I believe in the power of fresh flowers, particularly ones that are locally grown. Of course the grocery store variety are a gift as well. Toss that $4.97 bouquet into your cart and then into a mason jar when you get home–brighten your house and your mood! But it’s been a special thing to know our local flower lady (Beth with The Flower Peddler). We met at the local Farmer’s Market, and my favorite Saturdays involved treks home with my plunder of fresh produce, donuts, and flowers from Beth.

Buying local flowers is a way to beautify your home with unique nature elements and support a local small business. Knowing even tidbits about the fauna and flora of your area helps foster an appreciation. Indigenous flowers grow more easily, and you’re adding to the beauty of your community. I’m terrible at remembering their names, but I want to be better–Asters, Sweet Peas, Zenias, Phlox, and the ever mystifying Southern Magnolia are a few local favorites of my area. Soon I hope to plant some flowers with my daughter. May we notice, nurture, and enjoy.

At the risk of over quoting Emerson (but good grief, the man writes of flowers so well) he wrote, “Many eyes go through the meadow, but few see the flowers in it.” I want to always see the flowers, even when fear, busyness, or the mundane bits of the day seem to fill my life, may I always see the flowers in it.

 

 

 

5 Ways to Make a Short-term Stay Feel like HOME

adventure, children, Christian, Christian womanhood, Christian women, family, home, lifestyle, Motherhood, serendipity, traditions, Travel, Travel Home

While a lot of the world has been in quarantine, our family has been in the process of moving. We’re dragging a little, but we’re grateful. Our house sold, and we have friends who are willing to take on our loud and needy crew in the midst of a pandemic. As Motel sings in Fiddler on the Roof, “Miracle of miracles!”

Allegedly we’re on our way to live in the gorgeous Cotswolds of England for a few years. It feels a little fake, but I know once my feet hit the airport floor, babies and backpacks abounding, I’ll get that rush of excitement and work to own the whole thing. 

But for now it’s setting boundaries for the toddler plopped into a new, not-ours environment while subsequently saying no to the majority of her favorite things: the playground, playdates, play places. Say goodbye to all the play! Just kidding–now we find fallen branches for her to climb, and we enjoy running through the sprinkler. One of the most surprising challenges of the quarantine has been the heaviness of being unable to give my daughter her favorite things. Clearly this is a very small hardship, but a mama’s heart still feels the sting. A few things in particular have helped us adjust, and I thought I’d share.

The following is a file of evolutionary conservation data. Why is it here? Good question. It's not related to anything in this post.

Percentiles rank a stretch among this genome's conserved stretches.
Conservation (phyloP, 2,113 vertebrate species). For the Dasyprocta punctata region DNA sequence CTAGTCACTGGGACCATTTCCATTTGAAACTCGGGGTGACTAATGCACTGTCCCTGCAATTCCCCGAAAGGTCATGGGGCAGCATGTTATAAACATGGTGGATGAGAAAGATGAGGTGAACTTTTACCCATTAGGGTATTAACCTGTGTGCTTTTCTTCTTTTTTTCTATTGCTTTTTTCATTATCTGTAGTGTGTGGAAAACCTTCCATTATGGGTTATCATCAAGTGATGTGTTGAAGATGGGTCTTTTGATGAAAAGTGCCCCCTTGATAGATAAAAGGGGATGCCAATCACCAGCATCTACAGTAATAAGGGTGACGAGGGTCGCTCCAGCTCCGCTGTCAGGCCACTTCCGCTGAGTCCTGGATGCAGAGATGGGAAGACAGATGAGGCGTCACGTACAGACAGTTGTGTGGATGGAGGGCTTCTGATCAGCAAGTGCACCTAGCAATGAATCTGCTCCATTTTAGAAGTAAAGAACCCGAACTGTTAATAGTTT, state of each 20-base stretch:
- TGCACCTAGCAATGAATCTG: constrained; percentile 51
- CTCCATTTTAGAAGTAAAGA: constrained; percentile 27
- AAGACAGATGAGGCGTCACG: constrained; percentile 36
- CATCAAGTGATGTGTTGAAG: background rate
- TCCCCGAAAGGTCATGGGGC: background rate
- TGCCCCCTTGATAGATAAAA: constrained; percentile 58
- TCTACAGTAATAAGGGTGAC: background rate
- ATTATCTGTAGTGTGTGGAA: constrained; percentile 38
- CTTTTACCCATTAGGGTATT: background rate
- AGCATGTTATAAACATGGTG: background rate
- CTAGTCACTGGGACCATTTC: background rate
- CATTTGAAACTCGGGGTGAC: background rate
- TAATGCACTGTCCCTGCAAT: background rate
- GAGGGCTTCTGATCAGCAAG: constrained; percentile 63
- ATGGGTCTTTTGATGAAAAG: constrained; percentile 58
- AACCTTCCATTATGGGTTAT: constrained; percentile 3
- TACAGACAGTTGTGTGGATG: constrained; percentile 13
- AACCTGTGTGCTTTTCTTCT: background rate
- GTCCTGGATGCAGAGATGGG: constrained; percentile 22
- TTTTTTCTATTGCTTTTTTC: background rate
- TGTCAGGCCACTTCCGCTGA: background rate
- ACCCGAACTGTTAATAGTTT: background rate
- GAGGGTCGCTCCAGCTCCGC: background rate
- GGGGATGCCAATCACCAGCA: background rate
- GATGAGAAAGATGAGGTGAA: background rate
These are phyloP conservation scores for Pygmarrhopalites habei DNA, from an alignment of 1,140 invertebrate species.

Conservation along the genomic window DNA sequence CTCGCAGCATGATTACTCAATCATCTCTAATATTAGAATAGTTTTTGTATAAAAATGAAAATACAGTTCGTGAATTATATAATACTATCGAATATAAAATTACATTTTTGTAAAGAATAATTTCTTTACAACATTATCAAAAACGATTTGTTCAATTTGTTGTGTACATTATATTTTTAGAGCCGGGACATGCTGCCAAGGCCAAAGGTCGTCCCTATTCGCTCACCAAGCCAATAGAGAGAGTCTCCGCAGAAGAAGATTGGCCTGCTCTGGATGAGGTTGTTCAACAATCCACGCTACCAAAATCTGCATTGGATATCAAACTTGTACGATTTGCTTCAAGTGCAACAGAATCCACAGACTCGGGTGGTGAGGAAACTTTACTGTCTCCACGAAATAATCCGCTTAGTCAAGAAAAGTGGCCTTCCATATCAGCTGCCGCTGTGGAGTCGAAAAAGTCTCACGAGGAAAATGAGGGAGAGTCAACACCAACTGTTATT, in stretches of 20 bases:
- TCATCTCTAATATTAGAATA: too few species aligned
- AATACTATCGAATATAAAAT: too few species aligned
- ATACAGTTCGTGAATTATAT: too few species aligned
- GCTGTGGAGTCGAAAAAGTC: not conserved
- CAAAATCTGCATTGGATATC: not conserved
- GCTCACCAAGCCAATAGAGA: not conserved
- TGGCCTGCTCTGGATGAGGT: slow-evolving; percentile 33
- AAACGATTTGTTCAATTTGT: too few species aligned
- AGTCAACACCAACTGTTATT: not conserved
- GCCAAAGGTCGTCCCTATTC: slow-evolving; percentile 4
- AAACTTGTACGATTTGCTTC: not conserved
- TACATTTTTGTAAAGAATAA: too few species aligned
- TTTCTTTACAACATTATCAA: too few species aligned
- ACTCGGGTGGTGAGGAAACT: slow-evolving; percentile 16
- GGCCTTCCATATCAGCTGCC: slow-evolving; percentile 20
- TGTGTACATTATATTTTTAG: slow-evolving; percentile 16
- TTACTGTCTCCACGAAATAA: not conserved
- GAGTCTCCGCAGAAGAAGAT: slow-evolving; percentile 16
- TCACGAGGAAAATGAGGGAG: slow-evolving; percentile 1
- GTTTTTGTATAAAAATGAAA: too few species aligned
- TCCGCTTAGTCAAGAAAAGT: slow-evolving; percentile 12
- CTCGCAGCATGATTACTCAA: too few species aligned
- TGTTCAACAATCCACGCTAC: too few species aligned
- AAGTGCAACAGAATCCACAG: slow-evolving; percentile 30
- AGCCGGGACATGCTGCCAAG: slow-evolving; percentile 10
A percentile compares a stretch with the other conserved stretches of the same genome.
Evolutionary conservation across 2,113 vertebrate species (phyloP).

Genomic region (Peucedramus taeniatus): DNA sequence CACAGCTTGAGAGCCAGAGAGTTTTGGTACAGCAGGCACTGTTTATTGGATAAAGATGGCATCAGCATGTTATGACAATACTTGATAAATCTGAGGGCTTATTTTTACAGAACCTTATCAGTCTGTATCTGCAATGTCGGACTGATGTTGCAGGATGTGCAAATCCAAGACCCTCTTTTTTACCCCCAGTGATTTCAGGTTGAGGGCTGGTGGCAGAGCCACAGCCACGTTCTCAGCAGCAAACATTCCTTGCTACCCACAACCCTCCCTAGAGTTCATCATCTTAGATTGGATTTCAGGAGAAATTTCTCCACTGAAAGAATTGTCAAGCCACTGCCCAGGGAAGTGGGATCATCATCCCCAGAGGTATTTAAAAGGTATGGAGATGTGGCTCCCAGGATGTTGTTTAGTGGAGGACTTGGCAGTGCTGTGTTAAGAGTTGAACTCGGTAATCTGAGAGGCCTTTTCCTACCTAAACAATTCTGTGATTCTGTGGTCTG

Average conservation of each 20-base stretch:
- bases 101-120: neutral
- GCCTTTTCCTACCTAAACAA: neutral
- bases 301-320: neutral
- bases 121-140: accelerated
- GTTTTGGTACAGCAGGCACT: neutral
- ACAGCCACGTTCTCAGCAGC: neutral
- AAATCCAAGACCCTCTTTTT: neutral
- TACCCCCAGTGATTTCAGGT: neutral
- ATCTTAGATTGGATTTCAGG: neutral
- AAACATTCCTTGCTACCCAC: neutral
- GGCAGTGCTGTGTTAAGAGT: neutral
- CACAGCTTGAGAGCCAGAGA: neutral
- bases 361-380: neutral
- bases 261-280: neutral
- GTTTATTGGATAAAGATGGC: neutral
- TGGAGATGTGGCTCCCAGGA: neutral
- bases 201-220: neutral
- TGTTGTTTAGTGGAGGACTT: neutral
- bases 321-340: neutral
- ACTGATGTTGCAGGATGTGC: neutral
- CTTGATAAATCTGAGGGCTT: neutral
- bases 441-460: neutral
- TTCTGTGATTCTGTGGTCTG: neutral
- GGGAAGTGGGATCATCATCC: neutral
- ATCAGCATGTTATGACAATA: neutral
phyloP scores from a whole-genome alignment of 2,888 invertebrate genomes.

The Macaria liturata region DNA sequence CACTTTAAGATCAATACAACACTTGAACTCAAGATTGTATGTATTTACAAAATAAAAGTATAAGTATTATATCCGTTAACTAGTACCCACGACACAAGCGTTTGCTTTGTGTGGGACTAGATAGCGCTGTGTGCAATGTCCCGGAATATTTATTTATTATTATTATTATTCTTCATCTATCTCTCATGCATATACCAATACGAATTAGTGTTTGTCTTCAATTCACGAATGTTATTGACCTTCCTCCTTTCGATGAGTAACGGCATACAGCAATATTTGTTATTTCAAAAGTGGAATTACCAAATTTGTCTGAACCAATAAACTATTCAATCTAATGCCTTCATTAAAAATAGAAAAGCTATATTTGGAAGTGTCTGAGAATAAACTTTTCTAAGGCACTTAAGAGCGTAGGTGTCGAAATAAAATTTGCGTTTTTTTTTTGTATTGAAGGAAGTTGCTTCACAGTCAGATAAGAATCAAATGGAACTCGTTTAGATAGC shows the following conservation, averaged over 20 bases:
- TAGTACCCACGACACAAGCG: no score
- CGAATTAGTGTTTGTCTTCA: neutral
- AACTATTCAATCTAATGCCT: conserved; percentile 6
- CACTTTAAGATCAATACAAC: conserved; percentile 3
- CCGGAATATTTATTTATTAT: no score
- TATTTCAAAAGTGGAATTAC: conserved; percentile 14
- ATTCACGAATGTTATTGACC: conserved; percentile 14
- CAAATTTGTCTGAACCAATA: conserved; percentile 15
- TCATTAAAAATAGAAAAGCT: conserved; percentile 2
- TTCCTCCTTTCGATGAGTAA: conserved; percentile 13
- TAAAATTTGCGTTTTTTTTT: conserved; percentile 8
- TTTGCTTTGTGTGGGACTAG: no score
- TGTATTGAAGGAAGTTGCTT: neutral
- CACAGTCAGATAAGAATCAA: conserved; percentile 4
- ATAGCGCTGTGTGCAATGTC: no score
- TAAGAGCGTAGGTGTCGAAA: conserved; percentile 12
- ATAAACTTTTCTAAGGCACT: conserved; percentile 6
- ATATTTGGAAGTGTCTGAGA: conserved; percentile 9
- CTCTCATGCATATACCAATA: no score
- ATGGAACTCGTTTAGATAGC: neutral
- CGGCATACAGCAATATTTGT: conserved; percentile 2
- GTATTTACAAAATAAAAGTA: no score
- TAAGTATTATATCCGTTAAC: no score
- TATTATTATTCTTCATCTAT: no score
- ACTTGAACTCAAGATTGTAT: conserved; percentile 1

Temporary Home(y)

1.Essential oil diffuser/candles—Familiar and inviting smells can help a place feel more like home. An essential oil diffuser is safer than candles when you have tiny ones in someone else’s home, ha! We also use a battery-operated flicker candle for nice ambiance without the aforementioned danger. Right now I’m enjoying uplifting citrus scents like lemon, grapefruit, and sweet orange in a clay diffuser that doesn’t need power.

2.Routine—We do not follow a strict schedule, but we generally have a daily pattern that includes naps and quiet times for the littles (and us, when we don’t need to work!), exercise, outdoor play, listening to familiar music, reading time, etc. This helps with a sense of normalcy for all of us. When there are new rules for children to learn in a new location, it’s nice to have a routine that helps them relax, since they know what is coming throughout the day.

3. Enjoy what is different about the new location—for us: sidewalks. Our last house was on a very busy road, so it’s nice to just walk out the door to sidewalks and take the kids for a stroll, waving at our temporary neighbors and looking for puppies, ducks, and birds. Our daughter’s beloved Daniel Tiger says about trips, “Find what’s different and what’s the same.” Here I am taking advice from a toddler show, but this is my life now, and that is a-okay. 

4. Family traditions—Since the dawn of our little family, that has meant DONUTS, sometimes weekly and sometimes monthly. They might be fancy local donuts from a Charleston shop or 50 cent donuts from Walmart, but we eat these delectable carbohydrates with strong americanos and eNjOy!

5. Chill When You Can–Let me be clear, while I love writing about exciting trips and thoughtful things of life, my adventure-loving self is now a mother of two very dependent tiny people, and I’m daily jonesing for some veg time.

The Big Picture